Charlton Nesbit (1775–1838) was an English wood engraver.
Nesbit was born in Swalwell in County Durham, the son a keelman. Nesbit became the engraver Thomas Bewick's apprentice in Newcastle upon Tyne about 1789. During his apprenticeship, he drew and engraved the bird's nest that heads the preface in the first volume of A History of British Birds and he engraved the majority of vignettes and tail-pieces for Poems of Goldsmith and Parnell, 1795. In 1796, Nesbit engraved a memorial cut to another of Bewick's apprentices, Robert Johnson (1770–1796), from one of that artist's designs, and a little more than a year later, for the benefit of Johnson's parents, a large block after a watercolour by Johnson of a north view of St Nicholas's Church, Newcastle. This engraving, fifteen inches by twelve, was one of the largest wood engravings ever attempted in the precise mode of Bewick's shop. Nesbit presented a copy of this church engraving to the Society of Arts, who awarded him their lesser silver palette.
About 1790 Nesbit moved from Newcastle to Fetter Lane, London, where in 1801 he engraved woodcuts for Grey's edition of Samuel Butler's Hudibras. In 1802 he received a silver medal from the Society of Arts. He worked on the 1806 Scriptures Illustrated of William Marshall Craig, and on Wallis and Scholey's edition of David Hume's History of England, which often displays his name on the woodcuts. With Branston and another of Bewick's pupils, Luke Clennell, he engraved the head and tail pieces for an 1808 edition of William Cowper's Poems in two volumes. He also engraved 'Hope Departing', 'Joyful Retribution', 'Sinners Hiding in the Grave', among other wood engravings for Ackermann's 1809 Religious Emblems.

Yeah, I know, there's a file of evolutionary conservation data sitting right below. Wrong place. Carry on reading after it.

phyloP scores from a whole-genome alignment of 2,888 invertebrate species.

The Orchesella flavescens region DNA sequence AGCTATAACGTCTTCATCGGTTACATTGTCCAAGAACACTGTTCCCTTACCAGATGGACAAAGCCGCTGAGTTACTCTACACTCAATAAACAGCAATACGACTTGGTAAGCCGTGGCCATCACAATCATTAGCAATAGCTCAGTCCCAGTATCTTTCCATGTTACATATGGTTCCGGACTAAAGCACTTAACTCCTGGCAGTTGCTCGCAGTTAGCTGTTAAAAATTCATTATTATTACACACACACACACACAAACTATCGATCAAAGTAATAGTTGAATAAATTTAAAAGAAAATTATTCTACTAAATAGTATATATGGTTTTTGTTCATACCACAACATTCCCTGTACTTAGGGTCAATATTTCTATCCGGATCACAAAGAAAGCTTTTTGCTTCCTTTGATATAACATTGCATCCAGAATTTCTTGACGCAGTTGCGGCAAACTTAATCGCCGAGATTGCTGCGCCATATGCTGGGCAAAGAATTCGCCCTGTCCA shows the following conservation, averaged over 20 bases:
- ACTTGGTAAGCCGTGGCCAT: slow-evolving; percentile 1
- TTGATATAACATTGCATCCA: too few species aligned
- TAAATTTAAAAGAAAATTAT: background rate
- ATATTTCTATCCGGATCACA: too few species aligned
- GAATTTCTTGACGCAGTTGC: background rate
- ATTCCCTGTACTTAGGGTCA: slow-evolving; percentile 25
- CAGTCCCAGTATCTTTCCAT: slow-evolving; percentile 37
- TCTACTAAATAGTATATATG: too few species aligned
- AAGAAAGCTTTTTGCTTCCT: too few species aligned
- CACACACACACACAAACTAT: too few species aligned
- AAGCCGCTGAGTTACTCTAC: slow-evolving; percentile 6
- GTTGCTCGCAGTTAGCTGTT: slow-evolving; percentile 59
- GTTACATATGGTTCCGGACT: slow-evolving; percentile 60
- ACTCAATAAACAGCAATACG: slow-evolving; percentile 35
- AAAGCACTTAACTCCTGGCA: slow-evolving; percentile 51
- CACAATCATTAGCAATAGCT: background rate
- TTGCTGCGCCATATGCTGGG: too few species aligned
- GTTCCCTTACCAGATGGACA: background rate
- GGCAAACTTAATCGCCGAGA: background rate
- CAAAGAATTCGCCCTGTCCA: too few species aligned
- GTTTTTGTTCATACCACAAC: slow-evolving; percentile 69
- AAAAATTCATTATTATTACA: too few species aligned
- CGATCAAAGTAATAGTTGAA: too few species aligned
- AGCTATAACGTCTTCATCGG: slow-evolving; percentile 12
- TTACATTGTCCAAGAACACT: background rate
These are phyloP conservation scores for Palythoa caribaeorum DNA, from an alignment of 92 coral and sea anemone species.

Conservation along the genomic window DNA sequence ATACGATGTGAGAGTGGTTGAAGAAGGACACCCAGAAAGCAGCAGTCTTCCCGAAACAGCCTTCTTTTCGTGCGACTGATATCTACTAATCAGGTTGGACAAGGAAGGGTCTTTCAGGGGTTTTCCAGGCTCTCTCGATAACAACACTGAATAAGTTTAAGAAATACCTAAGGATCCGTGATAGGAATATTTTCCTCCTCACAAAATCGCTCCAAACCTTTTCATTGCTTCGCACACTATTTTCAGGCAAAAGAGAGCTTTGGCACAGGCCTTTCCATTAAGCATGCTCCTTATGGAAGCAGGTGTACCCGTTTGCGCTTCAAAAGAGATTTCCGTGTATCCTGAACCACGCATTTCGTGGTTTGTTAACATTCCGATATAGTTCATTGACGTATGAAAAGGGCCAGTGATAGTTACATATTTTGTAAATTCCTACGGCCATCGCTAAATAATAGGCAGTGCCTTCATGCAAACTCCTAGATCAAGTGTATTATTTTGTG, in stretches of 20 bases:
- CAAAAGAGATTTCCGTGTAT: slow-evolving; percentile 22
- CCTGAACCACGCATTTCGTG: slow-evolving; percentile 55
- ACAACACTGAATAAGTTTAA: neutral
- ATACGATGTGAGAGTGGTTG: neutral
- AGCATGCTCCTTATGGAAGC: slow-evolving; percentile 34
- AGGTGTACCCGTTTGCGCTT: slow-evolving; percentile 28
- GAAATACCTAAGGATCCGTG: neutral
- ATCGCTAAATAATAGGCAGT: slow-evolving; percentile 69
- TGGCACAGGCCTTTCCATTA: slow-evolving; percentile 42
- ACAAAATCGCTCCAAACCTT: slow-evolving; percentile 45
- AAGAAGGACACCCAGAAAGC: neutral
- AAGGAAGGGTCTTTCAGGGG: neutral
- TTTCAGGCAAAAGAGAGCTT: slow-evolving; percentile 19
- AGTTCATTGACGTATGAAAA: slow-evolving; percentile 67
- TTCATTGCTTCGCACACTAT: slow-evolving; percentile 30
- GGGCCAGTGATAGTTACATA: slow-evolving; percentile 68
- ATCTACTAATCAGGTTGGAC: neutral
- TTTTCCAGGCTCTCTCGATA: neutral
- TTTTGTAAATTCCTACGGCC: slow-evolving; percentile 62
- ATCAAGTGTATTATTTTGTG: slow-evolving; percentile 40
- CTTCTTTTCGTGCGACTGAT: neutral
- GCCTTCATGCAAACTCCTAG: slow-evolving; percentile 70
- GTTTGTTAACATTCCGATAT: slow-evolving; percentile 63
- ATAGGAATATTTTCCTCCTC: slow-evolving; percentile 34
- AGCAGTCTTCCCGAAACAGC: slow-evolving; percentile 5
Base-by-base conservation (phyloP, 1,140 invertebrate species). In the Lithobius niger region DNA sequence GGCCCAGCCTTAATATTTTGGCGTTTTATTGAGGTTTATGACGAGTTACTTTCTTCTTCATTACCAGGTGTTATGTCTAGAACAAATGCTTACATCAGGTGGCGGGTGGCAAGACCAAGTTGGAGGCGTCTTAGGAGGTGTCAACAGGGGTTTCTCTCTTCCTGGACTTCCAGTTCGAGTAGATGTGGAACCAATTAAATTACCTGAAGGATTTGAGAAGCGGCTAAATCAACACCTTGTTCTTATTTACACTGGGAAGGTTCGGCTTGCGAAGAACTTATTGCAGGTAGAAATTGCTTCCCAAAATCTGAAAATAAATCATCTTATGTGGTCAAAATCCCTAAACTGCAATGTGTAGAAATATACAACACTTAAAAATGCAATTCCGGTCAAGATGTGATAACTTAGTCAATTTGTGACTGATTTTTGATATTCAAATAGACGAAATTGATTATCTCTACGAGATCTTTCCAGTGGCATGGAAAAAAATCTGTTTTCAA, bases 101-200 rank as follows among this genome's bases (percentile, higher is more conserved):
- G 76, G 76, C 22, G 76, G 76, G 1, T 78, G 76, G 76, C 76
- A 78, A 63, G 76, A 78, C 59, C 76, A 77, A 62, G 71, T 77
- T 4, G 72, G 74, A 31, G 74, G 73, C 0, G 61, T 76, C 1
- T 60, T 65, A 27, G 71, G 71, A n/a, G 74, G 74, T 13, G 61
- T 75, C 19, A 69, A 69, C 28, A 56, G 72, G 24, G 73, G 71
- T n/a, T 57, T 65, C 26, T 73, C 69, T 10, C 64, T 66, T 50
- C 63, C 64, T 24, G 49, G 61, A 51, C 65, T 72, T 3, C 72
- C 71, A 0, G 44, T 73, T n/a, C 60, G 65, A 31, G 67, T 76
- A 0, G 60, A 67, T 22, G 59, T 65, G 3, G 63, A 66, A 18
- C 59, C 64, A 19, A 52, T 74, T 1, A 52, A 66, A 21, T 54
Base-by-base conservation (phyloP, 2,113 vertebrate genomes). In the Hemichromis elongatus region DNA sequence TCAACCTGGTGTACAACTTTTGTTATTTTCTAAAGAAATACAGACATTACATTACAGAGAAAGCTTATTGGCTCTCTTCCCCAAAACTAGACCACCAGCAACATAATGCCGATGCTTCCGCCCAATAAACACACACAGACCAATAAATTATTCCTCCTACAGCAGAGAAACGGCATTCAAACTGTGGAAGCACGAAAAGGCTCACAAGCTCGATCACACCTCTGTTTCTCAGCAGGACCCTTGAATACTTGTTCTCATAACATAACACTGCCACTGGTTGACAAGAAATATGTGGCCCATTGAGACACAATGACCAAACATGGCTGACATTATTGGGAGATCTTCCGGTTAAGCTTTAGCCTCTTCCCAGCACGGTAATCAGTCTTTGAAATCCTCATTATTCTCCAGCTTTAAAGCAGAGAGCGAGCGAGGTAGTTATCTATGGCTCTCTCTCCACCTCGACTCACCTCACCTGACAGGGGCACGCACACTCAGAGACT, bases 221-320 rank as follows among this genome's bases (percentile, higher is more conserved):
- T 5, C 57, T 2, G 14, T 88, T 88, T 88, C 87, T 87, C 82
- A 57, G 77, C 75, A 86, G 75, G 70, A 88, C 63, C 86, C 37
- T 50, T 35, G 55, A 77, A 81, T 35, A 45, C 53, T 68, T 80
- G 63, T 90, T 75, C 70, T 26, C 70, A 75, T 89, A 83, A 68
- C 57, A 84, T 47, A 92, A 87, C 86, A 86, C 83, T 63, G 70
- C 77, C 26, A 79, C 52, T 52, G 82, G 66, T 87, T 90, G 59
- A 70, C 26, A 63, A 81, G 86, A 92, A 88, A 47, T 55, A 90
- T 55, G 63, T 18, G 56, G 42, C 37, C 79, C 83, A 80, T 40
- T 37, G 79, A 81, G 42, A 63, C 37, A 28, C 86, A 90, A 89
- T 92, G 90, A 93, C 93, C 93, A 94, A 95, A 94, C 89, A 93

By 1818, Nesbit had returned to Swalwell in Durham, though he continued to work as a wood engraver for the London and Newcastle booksellers. He engraved a likeness of Bewick, after Nicholson, for Emerson Charnley's Select Fables, 1820; and some excellent reproductions of William Harvey's designs for Northcote's Fables, 1828. In 1830 Nesbit returned to London and worked upon Harvey's 'Blind Beggar of Bethnal Green', 1832; Gilbert White's Selborne, 1836; and Latrobe's Scripture Illustrations, 1838. Nesbit, perhaps the best of Bewick's pupils, died at Queen's Elm, Brompton, on the 11th of November 1838.